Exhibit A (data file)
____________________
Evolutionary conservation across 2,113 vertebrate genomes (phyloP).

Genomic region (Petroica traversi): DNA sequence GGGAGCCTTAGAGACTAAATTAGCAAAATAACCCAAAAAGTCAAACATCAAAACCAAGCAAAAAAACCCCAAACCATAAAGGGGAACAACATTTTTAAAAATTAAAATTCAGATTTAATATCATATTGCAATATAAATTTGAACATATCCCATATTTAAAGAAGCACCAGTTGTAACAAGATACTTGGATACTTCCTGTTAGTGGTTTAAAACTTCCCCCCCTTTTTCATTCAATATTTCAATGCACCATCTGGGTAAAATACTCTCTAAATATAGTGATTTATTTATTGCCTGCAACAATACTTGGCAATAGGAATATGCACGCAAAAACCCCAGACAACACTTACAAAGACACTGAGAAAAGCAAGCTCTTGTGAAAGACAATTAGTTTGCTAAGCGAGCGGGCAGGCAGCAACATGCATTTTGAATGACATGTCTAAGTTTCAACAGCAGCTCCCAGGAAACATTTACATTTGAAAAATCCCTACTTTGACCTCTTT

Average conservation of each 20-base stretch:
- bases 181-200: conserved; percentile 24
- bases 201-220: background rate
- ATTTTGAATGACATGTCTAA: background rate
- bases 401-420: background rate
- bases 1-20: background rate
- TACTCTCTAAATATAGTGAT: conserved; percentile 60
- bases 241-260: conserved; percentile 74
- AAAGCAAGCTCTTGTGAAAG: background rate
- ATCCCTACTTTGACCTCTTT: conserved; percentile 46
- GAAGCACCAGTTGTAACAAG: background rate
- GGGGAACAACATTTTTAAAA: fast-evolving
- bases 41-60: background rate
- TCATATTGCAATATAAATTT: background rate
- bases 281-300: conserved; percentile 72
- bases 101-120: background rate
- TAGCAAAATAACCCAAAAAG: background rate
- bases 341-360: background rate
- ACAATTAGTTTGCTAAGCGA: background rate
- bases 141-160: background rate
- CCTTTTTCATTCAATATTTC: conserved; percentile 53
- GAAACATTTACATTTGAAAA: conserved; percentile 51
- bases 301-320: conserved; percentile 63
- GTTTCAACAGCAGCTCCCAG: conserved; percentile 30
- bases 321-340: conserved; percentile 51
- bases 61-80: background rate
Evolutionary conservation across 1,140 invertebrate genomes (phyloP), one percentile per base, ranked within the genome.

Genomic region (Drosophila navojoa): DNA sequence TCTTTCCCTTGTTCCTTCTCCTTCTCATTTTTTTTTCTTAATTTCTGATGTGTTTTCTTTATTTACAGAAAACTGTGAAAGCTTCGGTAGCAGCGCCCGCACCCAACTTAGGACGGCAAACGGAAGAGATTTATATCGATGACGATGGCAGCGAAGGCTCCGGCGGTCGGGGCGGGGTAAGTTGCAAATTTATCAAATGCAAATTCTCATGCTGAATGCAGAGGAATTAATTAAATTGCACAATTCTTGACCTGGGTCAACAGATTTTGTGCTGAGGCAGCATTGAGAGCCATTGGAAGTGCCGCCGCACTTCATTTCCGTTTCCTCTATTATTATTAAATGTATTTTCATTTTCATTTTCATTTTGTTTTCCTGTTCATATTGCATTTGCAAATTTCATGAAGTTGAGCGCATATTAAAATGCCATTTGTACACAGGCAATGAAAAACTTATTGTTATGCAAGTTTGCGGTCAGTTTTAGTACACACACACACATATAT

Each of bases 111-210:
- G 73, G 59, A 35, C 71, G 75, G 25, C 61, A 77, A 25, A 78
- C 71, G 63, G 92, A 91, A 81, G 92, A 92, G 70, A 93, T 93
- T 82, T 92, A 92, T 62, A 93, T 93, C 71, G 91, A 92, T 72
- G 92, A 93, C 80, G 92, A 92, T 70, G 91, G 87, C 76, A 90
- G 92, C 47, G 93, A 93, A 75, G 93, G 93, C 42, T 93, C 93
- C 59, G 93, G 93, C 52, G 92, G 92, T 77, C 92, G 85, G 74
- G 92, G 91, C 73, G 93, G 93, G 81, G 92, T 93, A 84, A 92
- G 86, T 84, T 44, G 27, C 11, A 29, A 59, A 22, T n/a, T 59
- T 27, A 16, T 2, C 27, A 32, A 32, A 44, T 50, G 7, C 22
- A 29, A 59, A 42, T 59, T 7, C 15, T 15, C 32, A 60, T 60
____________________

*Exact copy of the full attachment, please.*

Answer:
Evolutionary conservation across 2,113 vertebrate genomes (phyloP).

Genomic region (Petroica traversi): DNA sequence GGGAGCCTTAGAGACTAAATTAGCAAAATAACCCAAAAAGTCAAACATCAAAACCAAGCAAAAAAACCCCAAACCATAAAGGGGAACAACATTTTTAAAAATTAAAATTCAGATTTAATATCATATTGCAATATAAATTTGAACATATCCCATATTTAAAGAAGCACCAGTTGTAACAAGATACTTGGATACTTCCTGTTAGTGGTTTAAAACTTCCCCCCCTTTTTCATTCAATATTTCAATGCACCATCTGGGTAAAATACTCTCTAAATATAGTGATTTATTTATTGCCTGCAACAATACTTGGCAATAGGAATATGCACGCAAAAACCCCAGACAACACTTACAAAGACACTGAGAAAAGCAAGCTCTTGTGAAAGACAATTAGTTTGCTAAGCGAGCGGGCAGGCAGCAACATGCATTTTGAATGACATGTCTAAGTTTCAACAGCAGCTCCCAGGAAACATTTACATTTGAAAAATCCCTACTTTGACCTCTTT

Average conservation of each 20-base stretch:
- bases 181-200: conserved; percentile 24
- bases 201-220: background rate
- ATTTTGAATGACATGTCTAA: background rate
- bases 401-420: background rate
- bases 1-20: background rate
- TACTCTCTAAATATAGTGAT: conserved; percentile 60
- bases 241-260: conserved; percentile 74
- AAAGCAAGCTCTTGTGAAAG: background rate
- ATCCCTACTTTGACCTCTTT: conserved; percentile 46
- GAAGCACCAGTTGTAACAAG: background rate
- GGGGAACAACATTTTTAAAA: fast-evolving
- bases 41-60: background rate
- TCATATTGCAATATAAATTT: background rate
- bases 281-300: conserved; percentile 72
- bases 101-120: background rate
- TAGCAAAATAACCCAAAAAG: background rate
- bases 341-360: background rate
- ACAATTAGTTTGCTAAGCGA: background rate
- bases 141-160: background rate
- CCTTTTTCATTCAATATTTC: conserved; percentile 53
- GAAACATTTACATTTGAAAA: conserved; percentile 51
- bases 301-320: conserved; percentile 63
- GTTTCAACAGCAGCTCCCAG: conserved; percentile 30
- bases 321-340: conserved; percentile 51
- bases 61-80: background rate
Evolutionary conservation across 1,140 invertebrate genomes (phyloP), one percentile per base, ranked within the genome.

Genomic region (Drosophila navojoa): DNA sequence TCTTTCCCTTGTTCCTTCTCCTTCTCATTTTTTTTTCTTAATTTCTGATGTGTTTTCTTTATTTACAGAAAACTGTGAAAGCTTCGGTAGCAGCGCCCGCACCCAACTTAGGACGGCAAACGGAAGAGATTTATATCGATGACGATGGCAGCGAAGGCTCCGGCGGTCGGGGCGGGGTAAGTTGCAAATTTATCAAATGCAAATTCTCATGCTGAATGCAGAGGAATTAATTAAATTGCACAATTCTTGACCTGGGTCAACAGATTTTGTGCTGAGGCAGCATTGAGAGCCATTGGAAGTGCCGCCGCACTTCATTTCCGTTTCCTCTATTATTATTAAATGTATTTTCATTTTCATTTTCATTTTGTTTTCCTGTTCATATTGCATTTGCAAATTTCATGAAGTTGAGCGCATATTAAAATGCCATTTGTACACAGGCAATGAAAAACTTATTGTTATGCAAGTTTGCGGTCAGTTTTAGTACACACACACACATATAT

Each of bases 111-210:
- G 73, G 59, A 35, C 71, G 75, G 25, C 61, A 77, A 25, A 78
- C 71, G 63, G 92, A 91, A 81, G 92, A 92, G 70, A 93, T 93
- T 82, T 92, A 92, T 62, A 93, T 93, C 71, G 91, A 92, T 72
- G 92, A 93, C 80, G 92, A 92, T 70, G 91, G 87, C 76, A 90
- G 92, C 47, G 93, A 93, A 75, G 93, G 93, C 42, T 93, C 93
- C 59, G 93, G 93, C 52, G 92, G 92, T 77, C 92, G 85, G 74
- G 92, G 91, C 73, G 93, G 93, G 81, G 92, T 93, A 84, A 92
- G 86, T 84, T 44, G 27, C 11, A 29, A 59, A 22, T n/a, T 59
- T 27, A 16, T 2, C 27, A 32, A 32, A 44, T 50, G 7, C 22
- A 29, A 59, A 42, T 59, T 7, C 15, T 15, C 32, A 60, T 60